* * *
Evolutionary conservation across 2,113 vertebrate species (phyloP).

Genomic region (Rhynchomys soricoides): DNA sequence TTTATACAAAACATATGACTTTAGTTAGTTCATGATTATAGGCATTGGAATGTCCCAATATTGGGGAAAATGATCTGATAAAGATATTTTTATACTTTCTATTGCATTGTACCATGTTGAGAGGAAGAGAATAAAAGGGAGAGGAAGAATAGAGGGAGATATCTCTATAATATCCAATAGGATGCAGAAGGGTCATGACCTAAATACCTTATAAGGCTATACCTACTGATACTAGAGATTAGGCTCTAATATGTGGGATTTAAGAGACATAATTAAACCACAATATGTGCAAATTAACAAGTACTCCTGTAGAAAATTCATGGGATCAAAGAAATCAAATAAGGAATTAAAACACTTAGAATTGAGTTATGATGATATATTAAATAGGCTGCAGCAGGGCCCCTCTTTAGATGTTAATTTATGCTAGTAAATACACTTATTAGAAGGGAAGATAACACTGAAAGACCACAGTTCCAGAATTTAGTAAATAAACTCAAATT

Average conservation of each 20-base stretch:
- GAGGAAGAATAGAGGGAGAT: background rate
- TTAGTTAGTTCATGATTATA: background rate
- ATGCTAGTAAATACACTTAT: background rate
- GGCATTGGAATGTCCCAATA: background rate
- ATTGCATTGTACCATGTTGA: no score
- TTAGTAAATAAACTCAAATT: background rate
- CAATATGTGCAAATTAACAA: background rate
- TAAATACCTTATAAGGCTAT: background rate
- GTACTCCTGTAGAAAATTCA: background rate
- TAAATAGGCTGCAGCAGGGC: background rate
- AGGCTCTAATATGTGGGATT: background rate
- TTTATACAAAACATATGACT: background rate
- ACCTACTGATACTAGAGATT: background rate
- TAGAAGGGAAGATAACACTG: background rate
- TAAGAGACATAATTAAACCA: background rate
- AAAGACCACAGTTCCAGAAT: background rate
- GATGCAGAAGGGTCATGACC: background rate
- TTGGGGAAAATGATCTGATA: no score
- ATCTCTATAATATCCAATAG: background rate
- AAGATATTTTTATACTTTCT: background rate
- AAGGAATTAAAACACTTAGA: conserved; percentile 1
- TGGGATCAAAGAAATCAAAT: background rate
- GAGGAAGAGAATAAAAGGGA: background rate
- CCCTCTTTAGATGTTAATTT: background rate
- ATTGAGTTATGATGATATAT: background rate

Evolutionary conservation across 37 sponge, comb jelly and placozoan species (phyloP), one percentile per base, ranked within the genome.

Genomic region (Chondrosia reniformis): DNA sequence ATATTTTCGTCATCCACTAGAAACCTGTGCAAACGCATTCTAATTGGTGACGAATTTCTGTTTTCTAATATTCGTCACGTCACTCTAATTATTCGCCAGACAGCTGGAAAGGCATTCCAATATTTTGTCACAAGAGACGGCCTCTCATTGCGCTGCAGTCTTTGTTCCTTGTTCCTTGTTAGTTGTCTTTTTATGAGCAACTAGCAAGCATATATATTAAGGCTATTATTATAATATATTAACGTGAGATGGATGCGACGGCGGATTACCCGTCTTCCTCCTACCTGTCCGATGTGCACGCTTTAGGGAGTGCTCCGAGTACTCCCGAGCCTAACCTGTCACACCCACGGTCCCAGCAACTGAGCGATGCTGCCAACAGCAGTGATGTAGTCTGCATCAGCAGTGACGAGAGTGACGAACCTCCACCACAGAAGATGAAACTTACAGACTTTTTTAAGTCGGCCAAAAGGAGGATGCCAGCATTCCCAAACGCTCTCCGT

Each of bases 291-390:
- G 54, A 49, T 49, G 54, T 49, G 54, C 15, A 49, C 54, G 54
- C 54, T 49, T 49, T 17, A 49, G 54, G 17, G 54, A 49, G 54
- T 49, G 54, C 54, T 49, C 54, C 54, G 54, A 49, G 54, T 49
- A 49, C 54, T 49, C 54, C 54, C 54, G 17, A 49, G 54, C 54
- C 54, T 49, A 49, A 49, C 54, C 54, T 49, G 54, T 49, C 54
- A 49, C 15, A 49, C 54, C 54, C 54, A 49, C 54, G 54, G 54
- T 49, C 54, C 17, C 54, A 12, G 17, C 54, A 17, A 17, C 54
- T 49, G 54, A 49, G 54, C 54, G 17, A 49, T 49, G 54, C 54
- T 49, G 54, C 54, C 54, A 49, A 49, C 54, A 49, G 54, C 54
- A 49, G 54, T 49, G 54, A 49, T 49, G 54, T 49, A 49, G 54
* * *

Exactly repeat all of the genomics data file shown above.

Evolutionary conservation across 2,113 vertebrate species (phyloP).

Genomic region (Rhynchomys soricoides): DNA sequence TTTATACAAAACATATGACTTTAGTTAGTTCATGATTATAGGCATTGGAATGTCCCAATATTGGGGAAAATGATCTGATAAAGATATTTTTATACTTTCTATTGCATTGTACCATGTTGAGAGGAAGAGAATAAAAGGGAGAGGAAGAATAGAGGGAGATATCTCTATAATATCCAATAGGATGCAGAAGGGTCATGACCTAAATACCTTATAAGGCTATACCTACTGATACTAGAGATTAGGCTCTAATATGTGGGATTTAAGAGACATAATTAAACCACAATATGTGCAAATTAACAAGTACTCCTGTAGAAAATTCATGGGATCAAAGAAATCAAATAAGGAATTAAAACACTTAGAATTGAGTTATGATGATATATTAAATAGGCTGCAGCAGGGCCCCTCTTTAGATGTTAATTTATGCTAGTAAATACACTTATTAGAAGGGAAGATAACACTGAAAGACCACAGTTCCAGAATTTAGTAAATAAACTCAAATT

Average conservation of each 20-base stretch:
- GAGGAAGAATAGAGGGAGAT: background rate
- TTAGTTAGTTCATGATTATA: background rate
- ATGCTAGTAAATACACTTAT: background rate
- GGCATTGGAATGTCCCAATA: background rate
- ATTGCATTGTACCATGTTGA: no score
- TTAGTAAATAAACTCAAATT: background rate
- CAATATGTGCAAATTAACAA: background rate
- TAAATACCTTATAAGGCTAT: background rate
- GTACTCCTGTAGAAAATTCA: background rate
- TAAATAGGCTGCAGCAGGGC: background rate
- AGGCTCTAATATGTGGGATT: background rate
- TTTATACAAAACATATGACT: background rate
- ACCTACTGATACTAGAGATT: background rate
- TAGAAGGGAAGATAACACTG: background rate
- TAAGAGACATAATTAAACCA: background rate
- AAAGACCACAGTTCCAGAAT: background rate
- GATGCAGAAGGGTCATGACC: background rate
- TTGGGGAAAATGATCTGATA: no score
- ATCTCTATAATATCCAATAG: background rate
- AAGATATTTTTATACTTTCT: background rate
- AAGGAATTAAAACACTTAGA: conserved; percentile 1
- TGGGATCAAAGAAATCAAAT: background rate
- GAGGAAGAGAATAAAAGGGA: background rate
- CCCTCTTTAGATGTTAATTT: background rate
- ATTGAGTTATGATGATATAT: background rate

Evolutionary conservation across 37 sponge, comb jelly and placozoan species (phyloP), one percentile per base, ranked within the genome.

Genomic region (Chondrosia reniformis): DNA sequence ATATTTTCGTCATCCACTAGAAACCTGTGCAAACGCATTCTAATTGGTGACGAATTTCTGTTTTCTAATATTCGTCACGTCACTCTAATTATTCGCCAGACAGCTGGAAAGGCATTCCAATATTTTGTCACAAGAGACGGCCTCTCATTGCGCTGCAGTCTTTGTTCCTTGTTCCTTGTTAGTTGTCTTTTTATGAGCAACTAGCAAGCATATATATTAAGGCTATTATTATAATATATTAACGTGAGATGGATGCGACGGCGGATTACCCGTCTTCCTCCTACCTGTCCGATGTGCACGCTTTAGGGAGTGCTCCGAGTACTCCCGAGCCTAACCTGTCACACCCACGGTCCCAGCAACTGAGCGATGCTGCCAACAGCAGTGATGTAGTCTGCATCAGCAGTGACGAGAGTGACGAACCTCCACCACAGAAGATGAAACTTACAGACTTTTTTAAGTCGGCCAAAAGGAGGATGCCAGCATTCCCAAACGCTCTCCGT

Each of bases 291-390:
- G 54, A 49, T 49, G 54, T 49, G 54, C 15, A 49, C 54, G 54
- C 54, T 49, T 49, T 17, A 49, G 54, G 17, G 54, A 49, G 54
- T 49, G 54, C 54, T 49, C 54, C 54, G 54, A 49, G 54, T 49
- A 49, C 54, T 49, C 54, C 54, C 54, G 17, A 49, G 54, C 54
- C 54, T 49, A 49, A 49, C 54, C 54, T 49, G 54, T 49, C 54
- A 49, C 15, A 49, C 54, C 54, C 54, A 49, C 54, G 54, G 54
- T 49, C 54, C 17, C 54, A 12, G 17, C 54, A 17, A 17, C 54
- T 49, G 54, A 49, G 54, C 54, G 17, A 49, T 49, G 54, C 54
- T 49, G 54, C 54, C 54, A 49, A 49, C 54, A 49, G 54, C 54
- A 49, G 54, T 49, G 54, A 49, T 49, G 54, T 49, A 49, G 54